32. Richard Cleveland says:

    Yes, I was there with a friend of mine. True, there was a lot of drink and other substances being passed around, so my memories are kind of broken up; however, I definitely remember watching the Dirt Band and John Hartford. And if my memory serves me well, Flatt and Scruggs were billed to play, but instead the Earl Scruggs Review showed up in one of their early performances.

  33. Patrick Minx says:

    I came to see John Lee Hooker and Leo Kottke. They were awesome. We snuck in by hiking through the woods. It was cold and rainy. Miserable camping. Great fun at 18.

  34. Anne Maassen says:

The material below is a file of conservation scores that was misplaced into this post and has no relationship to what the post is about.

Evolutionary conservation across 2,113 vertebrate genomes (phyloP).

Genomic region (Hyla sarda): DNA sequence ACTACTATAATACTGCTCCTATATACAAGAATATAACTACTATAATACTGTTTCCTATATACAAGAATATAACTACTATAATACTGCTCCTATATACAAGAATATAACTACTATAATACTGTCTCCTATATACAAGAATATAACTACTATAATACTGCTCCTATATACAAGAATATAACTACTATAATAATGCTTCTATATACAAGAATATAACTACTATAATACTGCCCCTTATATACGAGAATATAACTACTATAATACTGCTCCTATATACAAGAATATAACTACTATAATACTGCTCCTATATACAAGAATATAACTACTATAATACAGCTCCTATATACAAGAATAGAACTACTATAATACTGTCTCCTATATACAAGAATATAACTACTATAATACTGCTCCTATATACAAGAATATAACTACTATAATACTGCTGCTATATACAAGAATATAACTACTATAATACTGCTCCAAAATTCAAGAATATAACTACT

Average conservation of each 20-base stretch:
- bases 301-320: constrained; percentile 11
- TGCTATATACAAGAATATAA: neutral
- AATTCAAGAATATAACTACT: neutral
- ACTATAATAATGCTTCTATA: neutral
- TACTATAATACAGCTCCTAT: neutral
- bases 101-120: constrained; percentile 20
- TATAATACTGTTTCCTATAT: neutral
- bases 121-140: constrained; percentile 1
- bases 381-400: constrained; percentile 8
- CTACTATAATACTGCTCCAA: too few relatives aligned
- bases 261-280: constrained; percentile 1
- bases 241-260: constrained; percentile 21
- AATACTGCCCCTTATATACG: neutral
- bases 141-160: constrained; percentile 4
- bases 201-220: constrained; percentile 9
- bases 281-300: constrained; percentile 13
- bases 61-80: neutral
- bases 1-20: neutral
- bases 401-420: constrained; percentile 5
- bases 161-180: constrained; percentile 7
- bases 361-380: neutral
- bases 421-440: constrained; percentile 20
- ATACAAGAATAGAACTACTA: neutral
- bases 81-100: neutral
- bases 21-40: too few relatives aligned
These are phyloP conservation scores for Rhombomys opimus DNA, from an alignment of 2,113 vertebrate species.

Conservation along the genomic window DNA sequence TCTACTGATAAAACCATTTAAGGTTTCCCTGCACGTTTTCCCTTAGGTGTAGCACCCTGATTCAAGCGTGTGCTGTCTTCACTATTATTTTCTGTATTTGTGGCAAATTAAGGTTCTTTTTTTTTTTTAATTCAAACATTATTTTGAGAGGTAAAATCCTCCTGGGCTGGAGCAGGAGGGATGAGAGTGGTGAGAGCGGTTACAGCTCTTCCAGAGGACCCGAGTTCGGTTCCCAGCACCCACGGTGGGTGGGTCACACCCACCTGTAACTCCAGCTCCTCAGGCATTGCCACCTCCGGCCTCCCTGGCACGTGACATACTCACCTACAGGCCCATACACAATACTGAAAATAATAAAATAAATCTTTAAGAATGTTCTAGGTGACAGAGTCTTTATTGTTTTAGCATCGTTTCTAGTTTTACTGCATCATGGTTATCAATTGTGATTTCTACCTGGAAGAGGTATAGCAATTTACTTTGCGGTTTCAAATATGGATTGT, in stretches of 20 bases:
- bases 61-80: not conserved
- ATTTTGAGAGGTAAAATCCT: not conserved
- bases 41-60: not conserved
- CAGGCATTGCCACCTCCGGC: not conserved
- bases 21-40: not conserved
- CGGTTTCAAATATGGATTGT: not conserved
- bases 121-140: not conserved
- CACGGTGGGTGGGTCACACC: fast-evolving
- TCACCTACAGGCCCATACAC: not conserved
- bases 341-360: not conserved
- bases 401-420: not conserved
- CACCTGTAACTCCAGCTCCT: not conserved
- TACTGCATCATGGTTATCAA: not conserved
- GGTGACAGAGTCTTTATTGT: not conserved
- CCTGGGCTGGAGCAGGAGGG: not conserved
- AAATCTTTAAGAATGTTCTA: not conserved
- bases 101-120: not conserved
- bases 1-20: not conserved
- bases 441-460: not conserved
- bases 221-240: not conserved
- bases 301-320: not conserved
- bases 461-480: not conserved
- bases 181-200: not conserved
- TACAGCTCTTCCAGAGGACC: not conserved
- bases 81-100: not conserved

I was there with two of my girlfriends. We were 18. We drove from St. Louis in my VW bug to the site, hauled our tent and gear to a great spot at the fork of two trails where we could watch all the young men walk by. The day started great, but we woke up floating in our tent because of the torrential rain. We resolved to go to our car to get out of the rain, but when we reached the parking field, we found so many cars had come in after we got there that we could not locate the car. We wondered around for some time and finally found the car. We went in to town where we were stopped by the local constable. He kindly directed us to the Crescent Hotel. We got the last room and it only had one king bed for $18. Towels and a dry bed were good enough for us. We got up the next day, washed our clothes at the local laundry, went and got our gear and headed home. We did have the opportunity to watch some of the talent, but I remember very little of it. The seating was so crowded it was impossible for us to find seats together so what we saw of it was standing at the top of the hill. We had a cassette of Garcia, and I cannot hear Sugaree without vivid and fond memories of that weekend.